The finding for appeal states the following additional facts upon which the court, in connection with the facts stated in the judgment, based its conclusion that the defendant had no knowledge of the payment of the check: "On February 26th, 1901, the defendant, at Willimantic, agreed to sell and did sell the plaintiff a bill of goods, wares, and merchandise, for the agreed price of $41, to be paid for in cash prior to the delivery of the same. The defendant made out a bill for said goods, and the plaintiff paid as a deposit $10, the plaintiff agreeing to pay the balance the next morning. The following day, February 27th, the plaintiff was unable to pay said balance, $31, but deposited with defendant his check on the Union Trust Company, at New Haven, and it was agreed that said goods should be delivered at the railroad station at Willimantic when the defendant found that the check was paid. . . . Thereupon the defendant accepted said check, receipted the bill, with the agreement that as soon as check came back paid he would ship the goods. The plaintiff packed said goods, and made them ready for shipment. On the same day, February 27th, the defendant deposited said check with the Windham National Bank, a bank for the deposit and collection of checks, he being a regular depositor at said bank. After he had deposited said check the defendant inquired from time to time if said check had been paid, and each time he made the inquiry he was informed it had not. The defendant used due diligence to ascertain if the check had been paid. At the time said check was given the plaintiff had sufficient funds with the Union Trust Company to pay the same, and continued to have until said check was paid. The Windham National Bank gave the defendant credit for the amount of the check, and this credit has been continued and unchanged. On the morning of February 28th. 1901, the Merchants' National Bank, at New Haven, received said check from the Windham National Bank; it was sent by said Merchants' Bank to the clearing house, and from there to the Union Trust Company, where it was paid, and by the Merchants' National Bank the amount was remitted to the Windham National Bank.' The Merchants' National Bank and the Union Trust Company informed the Windham National Bank of the payment of said check on March 1st, 1901. "The plaintiff on March 16th, 1901, wrote defendant concerning the delivery of the goods, and he immediately answered that he had inquired several times at the bank if the check had been paid, and the answer had always been no. `If it has been paid there is evidently a mistake,' and requested plaintiff to have the cashier of the bank where the check was payable send a certificate to that effect, promising on the receipt of that certificate to forward the goods. The plaintiff did not send the certificate, neither did he notify the defendant that said check was paid. The defendant afterward shipped the goods, but the plaintiff declined to receive them on the ground that the season for selling the same had passed."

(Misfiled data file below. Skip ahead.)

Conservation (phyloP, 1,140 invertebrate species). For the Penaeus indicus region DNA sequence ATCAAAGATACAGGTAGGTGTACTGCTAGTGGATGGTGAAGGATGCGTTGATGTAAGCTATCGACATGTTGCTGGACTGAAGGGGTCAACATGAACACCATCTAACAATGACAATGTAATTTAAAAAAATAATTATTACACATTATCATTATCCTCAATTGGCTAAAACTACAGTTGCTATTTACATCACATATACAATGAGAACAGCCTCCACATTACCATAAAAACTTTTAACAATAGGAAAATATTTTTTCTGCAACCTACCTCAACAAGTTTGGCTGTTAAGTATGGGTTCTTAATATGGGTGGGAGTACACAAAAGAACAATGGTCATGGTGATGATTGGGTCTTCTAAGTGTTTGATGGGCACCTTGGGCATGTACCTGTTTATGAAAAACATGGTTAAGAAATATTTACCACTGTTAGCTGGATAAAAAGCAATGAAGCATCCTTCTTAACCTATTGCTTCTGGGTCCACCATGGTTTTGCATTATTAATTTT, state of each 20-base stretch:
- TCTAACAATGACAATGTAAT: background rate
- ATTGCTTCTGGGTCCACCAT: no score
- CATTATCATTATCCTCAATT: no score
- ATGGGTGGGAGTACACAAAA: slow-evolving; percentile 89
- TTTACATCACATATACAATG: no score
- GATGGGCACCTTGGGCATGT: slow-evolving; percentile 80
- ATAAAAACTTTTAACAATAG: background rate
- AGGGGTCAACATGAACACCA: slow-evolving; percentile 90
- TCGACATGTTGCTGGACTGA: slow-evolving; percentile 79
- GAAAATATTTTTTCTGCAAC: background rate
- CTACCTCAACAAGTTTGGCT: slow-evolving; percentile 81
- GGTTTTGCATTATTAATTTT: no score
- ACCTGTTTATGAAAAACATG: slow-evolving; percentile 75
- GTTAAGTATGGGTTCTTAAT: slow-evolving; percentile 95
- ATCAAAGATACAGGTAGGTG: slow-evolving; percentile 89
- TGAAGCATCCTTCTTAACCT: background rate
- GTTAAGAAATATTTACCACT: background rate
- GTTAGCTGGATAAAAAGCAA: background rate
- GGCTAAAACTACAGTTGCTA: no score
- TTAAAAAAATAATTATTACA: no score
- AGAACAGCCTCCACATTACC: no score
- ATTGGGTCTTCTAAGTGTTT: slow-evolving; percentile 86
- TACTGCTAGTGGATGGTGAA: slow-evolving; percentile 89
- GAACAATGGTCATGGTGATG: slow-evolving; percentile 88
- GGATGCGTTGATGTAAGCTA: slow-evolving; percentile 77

The plaintiff, in his assignment of errors, claims that the conclusions of the court that the defendant was not bound to ship the goods within a reasonable time after the payment of the check, and that the defendant exercised due diligence in ascertaining the payment of the cheek, are legally unwarranted by the facts found.